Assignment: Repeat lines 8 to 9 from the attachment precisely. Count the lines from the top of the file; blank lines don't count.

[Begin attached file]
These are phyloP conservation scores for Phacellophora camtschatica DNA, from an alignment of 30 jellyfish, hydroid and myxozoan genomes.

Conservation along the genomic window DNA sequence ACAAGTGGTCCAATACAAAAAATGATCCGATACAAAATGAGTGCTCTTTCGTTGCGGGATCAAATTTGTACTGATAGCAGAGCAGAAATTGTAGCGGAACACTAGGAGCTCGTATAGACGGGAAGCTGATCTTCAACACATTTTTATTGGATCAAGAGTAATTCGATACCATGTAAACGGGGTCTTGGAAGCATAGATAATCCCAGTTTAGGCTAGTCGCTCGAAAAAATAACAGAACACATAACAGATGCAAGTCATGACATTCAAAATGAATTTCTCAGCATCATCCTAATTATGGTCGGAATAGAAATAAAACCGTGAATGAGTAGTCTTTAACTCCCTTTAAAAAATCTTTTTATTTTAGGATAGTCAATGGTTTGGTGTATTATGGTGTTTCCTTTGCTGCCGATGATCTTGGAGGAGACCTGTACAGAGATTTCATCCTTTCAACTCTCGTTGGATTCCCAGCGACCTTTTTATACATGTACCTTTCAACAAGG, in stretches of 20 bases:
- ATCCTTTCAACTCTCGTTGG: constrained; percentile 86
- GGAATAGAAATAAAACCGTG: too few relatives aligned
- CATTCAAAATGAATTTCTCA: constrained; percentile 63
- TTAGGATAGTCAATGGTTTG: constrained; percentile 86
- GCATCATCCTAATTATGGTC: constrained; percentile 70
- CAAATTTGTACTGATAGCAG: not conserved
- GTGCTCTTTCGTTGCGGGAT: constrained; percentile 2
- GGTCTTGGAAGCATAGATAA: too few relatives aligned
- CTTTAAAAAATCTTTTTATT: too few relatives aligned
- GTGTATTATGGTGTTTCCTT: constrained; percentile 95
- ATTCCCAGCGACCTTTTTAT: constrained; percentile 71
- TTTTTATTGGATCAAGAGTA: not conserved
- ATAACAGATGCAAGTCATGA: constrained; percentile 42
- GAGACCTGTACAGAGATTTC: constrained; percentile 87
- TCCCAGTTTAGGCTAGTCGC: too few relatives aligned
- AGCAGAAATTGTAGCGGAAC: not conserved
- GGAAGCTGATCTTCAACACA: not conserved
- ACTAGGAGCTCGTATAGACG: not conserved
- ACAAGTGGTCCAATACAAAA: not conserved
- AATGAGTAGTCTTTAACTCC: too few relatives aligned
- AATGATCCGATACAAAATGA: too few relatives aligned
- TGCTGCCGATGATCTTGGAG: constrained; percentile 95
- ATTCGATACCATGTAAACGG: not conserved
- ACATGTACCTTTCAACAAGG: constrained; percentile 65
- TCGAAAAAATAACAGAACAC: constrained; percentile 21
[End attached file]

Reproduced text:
- CAAATTTGTACTGATAGCAG: not conserved
- GTGCTCTTTCGTTGCGGGAT: constrained; percentile 2